In just five years, Ft. Lauderdale-based Cyber Entertainment Network (CEN), publisher of adult Web sites and E-zines, and developer of proliferous Web master programs, has built itself into a major player on the adult Internet.
This is no easy achievement. In an industry where one can easily drown in an ocean of confusing technological language, not to mention a perpetual temptation to play fast and loose with the rules, CEN has shrewdly grounded their success and future security on an old fashioned work ethic: consistency. "We pay weekly," says proud co-owner JoeE (with John Bennett) of the estimated $2,000,000 paid out per month to their client base of some 31,000 Web masters. "You have a regular job with us. You don't wait a month or two weeks. You get your check, it leaves here every Saturday and everybody gets their check on Tuesday."
CEN has never been a major creator of content, preferring instead to develop close relationships with some of the best content providers in the world, including Puritan Publishing, Bizarre Video, Suze Randall, Odyssey Group Video, and many others. "We have an exclusive agreement from Private Media to distribute their content in the USA," says JoeE. "We're the only company in the United States that is licensed to distribute their content."
Not to say that CEN has no original content: the company recently built a new still photography studio in Los Angeles' San Fernando Valley, the purpose of which is to showcase the work of top adult photographers. "We'll be offering the archives of Hank Londoner, Jay Stephen Hicks and some of the best photographers in the world," adds JoeE. "Nobody else has Hank Londoner, who is probably the most famous Penthouse photographer there is, with seventeen covers and I think twenty-five or twenty-two centerfolds."
Perhaps the single most impressive achievement of CEN is their sophisticated Web master programming, which earned them an AVN Adult Internet Award nomination for Best Marketing by a Company. There is Traffic Cash III, which has diverse payment methods, like Pay per Click, which pays 20 cents for every valid unique visitor; Pay per Sign Up, which pays $35 for every valid credit card subscription; or the "Whale Program," which pays $40 per membership subscription. The program also has "all new stats and redundant architecture to increase our sign-ups by about 2 percent to the Web Masters," according to JoeE. "We have E-mail Bucks, with eight to twelve different option lists which pay up to a dollar an E-mail. We have Join Bucks, which pays just by the sign-up, at $35 dollars a sign-up. We have Raw Cash, which pays twelve cents a raw click. CENNiche is an affiliate program for Web masters where they can send their traffic to niche/fetish sites. We have Fetish Machine, which is a line of videos and magazines that is sponsored by Pirate. Then we have CEN Free Hosting, which is completely free hosting. We also have Free Dot Com, where we actually give them their own URL. We give them a dot com name for free."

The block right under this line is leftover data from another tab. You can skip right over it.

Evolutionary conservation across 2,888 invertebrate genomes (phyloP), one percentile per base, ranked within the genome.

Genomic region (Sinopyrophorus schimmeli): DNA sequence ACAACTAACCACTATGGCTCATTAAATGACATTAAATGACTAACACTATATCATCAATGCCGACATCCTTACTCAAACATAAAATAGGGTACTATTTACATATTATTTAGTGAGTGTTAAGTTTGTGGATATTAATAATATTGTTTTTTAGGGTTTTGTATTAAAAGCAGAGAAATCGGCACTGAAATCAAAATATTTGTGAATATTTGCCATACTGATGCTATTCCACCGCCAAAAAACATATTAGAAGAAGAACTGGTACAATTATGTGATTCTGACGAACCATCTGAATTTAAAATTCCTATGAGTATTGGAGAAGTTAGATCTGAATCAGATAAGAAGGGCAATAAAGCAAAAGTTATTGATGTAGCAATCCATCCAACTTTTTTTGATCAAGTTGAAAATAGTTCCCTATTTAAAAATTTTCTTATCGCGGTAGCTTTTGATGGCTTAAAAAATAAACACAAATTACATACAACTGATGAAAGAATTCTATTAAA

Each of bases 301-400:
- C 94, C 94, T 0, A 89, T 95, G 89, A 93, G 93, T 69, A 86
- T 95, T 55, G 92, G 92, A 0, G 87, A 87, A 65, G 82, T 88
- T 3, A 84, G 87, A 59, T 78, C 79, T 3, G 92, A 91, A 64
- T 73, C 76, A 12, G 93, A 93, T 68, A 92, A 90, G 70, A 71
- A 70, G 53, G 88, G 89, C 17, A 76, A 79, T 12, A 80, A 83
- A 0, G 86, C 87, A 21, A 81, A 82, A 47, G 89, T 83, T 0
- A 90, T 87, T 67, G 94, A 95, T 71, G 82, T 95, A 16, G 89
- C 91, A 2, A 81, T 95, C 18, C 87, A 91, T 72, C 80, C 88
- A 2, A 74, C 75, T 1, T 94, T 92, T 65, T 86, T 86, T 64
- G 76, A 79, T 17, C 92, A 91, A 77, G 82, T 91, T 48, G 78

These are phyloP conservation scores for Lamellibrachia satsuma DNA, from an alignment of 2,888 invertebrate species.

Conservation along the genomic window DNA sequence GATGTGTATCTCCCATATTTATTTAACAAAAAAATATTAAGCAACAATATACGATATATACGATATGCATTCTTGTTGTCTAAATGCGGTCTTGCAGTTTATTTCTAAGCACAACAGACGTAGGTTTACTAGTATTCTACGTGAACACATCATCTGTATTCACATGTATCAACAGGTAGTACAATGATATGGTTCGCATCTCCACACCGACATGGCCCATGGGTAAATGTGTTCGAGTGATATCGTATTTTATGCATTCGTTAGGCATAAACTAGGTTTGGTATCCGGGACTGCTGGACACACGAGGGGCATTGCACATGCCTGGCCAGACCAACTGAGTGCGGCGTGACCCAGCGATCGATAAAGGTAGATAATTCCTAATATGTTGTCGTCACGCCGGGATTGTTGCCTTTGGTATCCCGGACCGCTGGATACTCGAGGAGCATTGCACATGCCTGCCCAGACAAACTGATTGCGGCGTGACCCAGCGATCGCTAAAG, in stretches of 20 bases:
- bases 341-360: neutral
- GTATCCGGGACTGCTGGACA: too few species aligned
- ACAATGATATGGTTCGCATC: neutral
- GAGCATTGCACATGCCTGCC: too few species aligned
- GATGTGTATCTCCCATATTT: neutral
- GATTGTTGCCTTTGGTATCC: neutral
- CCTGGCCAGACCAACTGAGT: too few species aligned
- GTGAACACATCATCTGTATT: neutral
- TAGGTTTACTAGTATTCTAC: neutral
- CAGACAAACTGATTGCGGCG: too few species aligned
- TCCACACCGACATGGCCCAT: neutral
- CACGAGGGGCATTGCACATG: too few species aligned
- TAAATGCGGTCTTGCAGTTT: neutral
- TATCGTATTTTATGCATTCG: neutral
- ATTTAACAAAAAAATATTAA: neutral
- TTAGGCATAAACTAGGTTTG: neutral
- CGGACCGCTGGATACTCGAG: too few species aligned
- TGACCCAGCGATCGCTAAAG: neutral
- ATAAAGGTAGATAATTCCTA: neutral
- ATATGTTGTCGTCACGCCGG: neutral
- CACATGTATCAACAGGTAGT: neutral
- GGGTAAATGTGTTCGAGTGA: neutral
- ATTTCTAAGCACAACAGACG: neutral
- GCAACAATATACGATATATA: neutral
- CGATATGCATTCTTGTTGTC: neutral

But no matter how many programs a company offers, its success will ultimately hinge on how it follows through on its promises. CEN's track record is sterling in that regard, even during recent problems with their hosting company, UUNET [see Bits & Bytes - Ed.]. "The first week that UUNET turned us off we lost over a million dollars in cash," says JoeE. "Then they put us back on. Now the second time they turned us off we've lost even more than a million dollars. The Web masters said they didn't have stats, so what we've done at CEN is take the average of their last checks and add ten percent to it, and we keep on paying them whether they're sending traffic or not. I'm paying them even though I'm not getting paid."
Further evidence of CEN's reputation for meticulous customer service can be gleaned from this board posting by Internet host Tony Morgan: "I was talking to Margie in their [CEN's] office about something and I happened to mention that my check was five dollars off for some reason. I wasn't asking for the five damn dollars, I just made an offhand remark. Within an hour Jay (John Bennett) had contacted me and told me they were tracking down the problem. I tried to tell him it wasn't a problem and not to worry about it. He got three other employees involved in finding out where my friggin' five dollars were... I do not send CEN very much traffic. I sure as hell ain't on their "A" list, but any sponsor who worries about five dollars will damn sure take care of you. By the way, I have learned that you can set your watch by when their check comes in. My missing five dollars came today. These are class people."